People often seem surprised I don't have a degree. That's because they don't know how old I really am. It wasn't so de riguer to have them in my school leaving days, even though childrens' chimney sweeping days were well behind us.
I went to Grammar school, did well and didn't really understand what 'University' was. It was assumed the clever ones in our class would go, but it escaped my presence of mind as a child to ask what it was - it seemed something so out of reach and alien.
I knew it meant more studying and when I talked about leaving to go and work in a Bank like almost everyone else seemed to be doing at the time, the Headmistress sat me down and said it would suit me to go to University.
That chat was wasted on a 16 year old without a clue. My mum and step-dad would have made more sense of it, but weren't there.
They said I could go anyhow, but it still meant so little I shrugged it off. It would be years later that I discovered that just being at a Grammar School automatically meant being one of the clever ones anyway.
Banking exams included a Business Diploma, which is something that's still useful because it covered a bit of Economics and Law and there certainly never used to be any shame in not being further educated than that. I used to wonder about more Finance training but those days are behind me now.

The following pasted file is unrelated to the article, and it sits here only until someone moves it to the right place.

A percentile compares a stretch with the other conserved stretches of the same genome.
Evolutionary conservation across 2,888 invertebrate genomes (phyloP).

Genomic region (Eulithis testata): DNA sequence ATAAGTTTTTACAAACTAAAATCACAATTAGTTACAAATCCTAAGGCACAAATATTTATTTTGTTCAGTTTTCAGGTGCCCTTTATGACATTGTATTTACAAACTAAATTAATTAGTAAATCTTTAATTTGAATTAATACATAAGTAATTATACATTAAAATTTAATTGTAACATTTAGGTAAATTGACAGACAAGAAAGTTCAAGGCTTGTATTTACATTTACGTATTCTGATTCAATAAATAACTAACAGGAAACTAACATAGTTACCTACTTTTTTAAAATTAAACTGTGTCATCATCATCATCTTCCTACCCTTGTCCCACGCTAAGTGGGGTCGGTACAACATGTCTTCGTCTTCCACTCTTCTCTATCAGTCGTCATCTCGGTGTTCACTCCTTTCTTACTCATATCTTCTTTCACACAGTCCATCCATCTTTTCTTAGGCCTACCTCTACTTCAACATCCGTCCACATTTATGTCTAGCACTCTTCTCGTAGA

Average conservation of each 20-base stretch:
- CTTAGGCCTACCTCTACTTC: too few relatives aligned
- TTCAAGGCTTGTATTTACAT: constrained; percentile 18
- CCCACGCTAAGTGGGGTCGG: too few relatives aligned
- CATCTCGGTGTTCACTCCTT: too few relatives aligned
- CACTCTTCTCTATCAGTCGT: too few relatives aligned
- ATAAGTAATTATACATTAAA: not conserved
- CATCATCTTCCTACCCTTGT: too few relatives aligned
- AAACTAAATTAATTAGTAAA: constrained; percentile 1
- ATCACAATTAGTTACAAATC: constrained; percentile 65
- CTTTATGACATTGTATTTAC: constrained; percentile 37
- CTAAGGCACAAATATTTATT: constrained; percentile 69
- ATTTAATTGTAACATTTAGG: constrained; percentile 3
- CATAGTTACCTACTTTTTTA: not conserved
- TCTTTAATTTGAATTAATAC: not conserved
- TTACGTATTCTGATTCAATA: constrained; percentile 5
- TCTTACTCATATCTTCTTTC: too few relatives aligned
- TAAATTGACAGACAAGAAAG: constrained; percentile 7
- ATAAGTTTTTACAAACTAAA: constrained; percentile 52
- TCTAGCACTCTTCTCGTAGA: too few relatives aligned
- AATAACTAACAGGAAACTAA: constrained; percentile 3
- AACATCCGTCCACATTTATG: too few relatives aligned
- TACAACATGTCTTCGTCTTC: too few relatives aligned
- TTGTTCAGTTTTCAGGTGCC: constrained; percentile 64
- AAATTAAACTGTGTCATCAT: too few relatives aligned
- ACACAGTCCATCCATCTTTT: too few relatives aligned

|Kate Sutton Graduating 2010.|
Nowadays, there seems to be a stigma around never having been, generating feelings of insecurity previously unfamiliar to me and when you know people like Kate (Wit Wit Woo) Sutton - who wrote her Single Mum's Story for me here and mentioned in it how she graduated as a mature student a few years ago, the cogs and wheels are inevitably inspired to turn.
I quite fancy a degree now and as you get older, less and less seems out of the question. One day it might just be me in one of those funny hats and gowns!
What do you think? If you don't have a degree do you have an 'issue' with it or do you find it relevant or helpful if you do?